This is part two in a series on outdoor TVs. Visit here for part one: Hotels see increased guest interest in outdoor TVs.
Beyond damage, outdoor TVs have to be seen. Julian Miller, GM of the Eventi Hotel in New York, said his outdoor ‘Big Screen’ jumbotron draws crowds of nearly 1,000 guests in its outdoor plaza, and all of them expect to see the screen.
“From a hotel perspective, we are constantly making sure our guests are happy,” Miller said. “Our large screen is easily viewed by so many guests and locals; however, we do have additional TVs at The Vine for added options and the ability to change programming if requested.”
Building a TV that can be seen easily outdoors is no small undertaking. Typical indoor displays have a screen luminance of around 400 “nits” (a unit of brightness measurement). According to Dan Smith, senior director of sales at LG Electronics USA, luminance of more than 800 nits is required for outdoor usage, and somewhere between 1,500 and 2,500 nits is ideal for viewing in direct sunlight.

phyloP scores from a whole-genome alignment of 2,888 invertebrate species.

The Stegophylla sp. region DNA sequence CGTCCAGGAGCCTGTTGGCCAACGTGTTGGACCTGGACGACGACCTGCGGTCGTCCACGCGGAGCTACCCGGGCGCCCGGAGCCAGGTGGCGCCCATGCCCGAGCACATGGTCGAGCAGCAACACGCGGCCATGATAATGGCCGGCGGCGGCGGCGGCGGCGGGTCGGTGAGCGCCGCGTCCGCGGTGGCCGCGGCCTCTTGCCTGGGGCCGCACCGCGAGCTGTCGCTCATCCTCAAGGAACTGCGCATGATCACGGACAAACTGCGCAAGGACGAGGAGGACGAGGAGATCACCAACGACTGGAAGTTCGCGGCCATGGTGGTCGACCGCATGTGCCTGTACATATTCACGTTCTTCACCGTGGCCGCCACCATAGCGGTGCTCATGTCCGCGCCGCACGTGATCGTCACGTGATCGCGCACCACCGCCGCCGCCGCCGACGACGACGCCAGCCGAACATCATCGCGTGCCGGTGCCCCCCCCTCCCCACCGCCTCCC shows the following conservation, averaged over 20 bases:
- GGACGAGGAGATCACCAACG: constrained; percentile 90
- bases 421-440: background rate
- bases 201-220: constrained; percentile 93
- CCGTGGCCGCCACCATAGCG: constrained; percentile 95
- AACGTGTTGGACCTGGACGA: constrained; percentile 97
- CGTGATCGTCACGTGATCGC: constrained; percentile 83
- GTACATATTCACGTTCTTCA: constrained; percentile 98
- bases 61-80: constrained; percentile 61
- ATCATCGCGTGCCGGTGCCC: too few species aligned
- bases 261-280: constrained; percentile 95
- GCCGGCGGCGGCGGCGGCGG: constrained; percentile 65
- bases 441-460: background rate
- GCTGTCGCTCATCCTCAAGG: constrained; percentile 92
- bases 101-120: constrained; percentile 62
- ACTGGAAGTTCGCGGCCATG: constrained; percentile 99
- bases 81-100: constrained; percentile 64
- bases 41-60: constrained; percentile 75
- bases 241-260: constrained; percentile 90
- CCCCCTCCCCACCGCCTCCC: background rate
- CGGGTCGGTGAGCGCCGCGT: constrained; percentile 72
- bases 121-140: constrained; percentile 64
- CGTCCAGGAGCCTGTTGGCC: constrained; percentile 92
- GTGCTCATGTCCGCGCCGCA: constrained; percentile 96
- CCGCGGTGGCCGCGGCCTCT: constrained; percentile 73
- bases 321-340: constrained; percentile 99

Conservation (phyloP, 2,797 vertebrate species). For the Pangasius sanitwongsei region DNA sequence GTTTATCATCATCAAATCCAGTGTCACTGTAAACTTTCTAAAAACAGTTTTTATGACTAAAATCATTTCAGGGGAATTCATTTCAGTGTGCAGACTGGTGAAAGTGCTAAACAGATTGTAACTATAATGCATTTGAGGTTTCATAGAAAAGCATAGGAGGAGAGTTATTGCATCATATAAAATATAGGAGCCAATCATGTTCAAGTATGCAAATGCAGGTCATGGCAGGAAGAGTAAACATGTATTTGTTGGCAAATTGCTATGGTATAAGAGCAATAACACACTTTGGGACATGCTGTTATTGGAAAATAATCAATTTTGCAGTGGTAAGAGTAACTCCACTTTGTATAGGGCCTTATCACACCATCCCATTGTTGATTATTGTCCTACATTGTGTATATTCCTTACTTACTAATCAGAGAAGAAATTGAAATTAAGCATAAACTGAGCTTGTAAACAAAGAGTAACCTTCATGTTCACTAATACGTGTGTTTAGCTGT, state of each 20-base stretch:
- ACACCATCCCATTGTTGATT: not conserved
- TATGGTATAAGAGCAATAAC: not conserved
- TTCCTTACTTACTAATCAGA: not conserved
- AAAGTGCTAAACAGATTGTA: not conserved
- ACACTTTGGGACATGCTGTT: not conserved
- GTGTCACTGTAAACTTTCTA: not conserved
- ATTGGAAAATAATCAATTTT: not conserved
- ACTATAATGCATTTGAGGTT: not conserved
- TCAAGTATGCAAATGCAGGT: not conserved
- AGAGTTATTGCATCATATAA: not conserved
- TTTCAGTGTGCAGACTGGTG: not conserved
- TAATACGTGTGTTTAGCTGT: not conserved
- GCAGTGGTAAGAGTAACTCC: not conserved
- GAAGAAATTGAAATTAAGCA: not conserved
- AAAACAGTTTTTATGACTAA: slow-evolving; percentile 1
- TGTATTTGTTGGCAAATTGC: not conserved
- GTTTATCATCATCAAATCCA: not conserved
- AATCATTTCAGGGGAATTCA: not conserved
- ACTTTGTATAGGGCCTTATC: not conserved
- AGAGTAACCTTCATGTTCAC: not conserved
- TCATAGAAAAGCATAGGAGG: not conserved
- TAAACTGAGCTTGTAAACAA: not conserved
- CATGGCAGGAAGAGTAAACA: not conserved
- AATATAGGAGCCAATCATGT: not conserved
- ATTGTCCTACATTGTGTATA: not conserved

“If seeking a low-cost alternative, products which fall within the 800 nit range and are not exposed to direct sunlight are less expensive,” Smith said. “Also, if the option exists to install a panel where it will not be exposed to direct sunlight, then this can reduce the cost of product selection.”
Because the industry for outdoor TVs is so new, Michael Sloan, president of SkyVue, recommends conducting research before your purchase to make sure your hotel gets the real deal.
“There are some companies out there that are retrofitting indoor TVs for outdoor use, and that doesn’t work,” Sloan said. “Right now there are only a few companies offering a real outdoor TV.”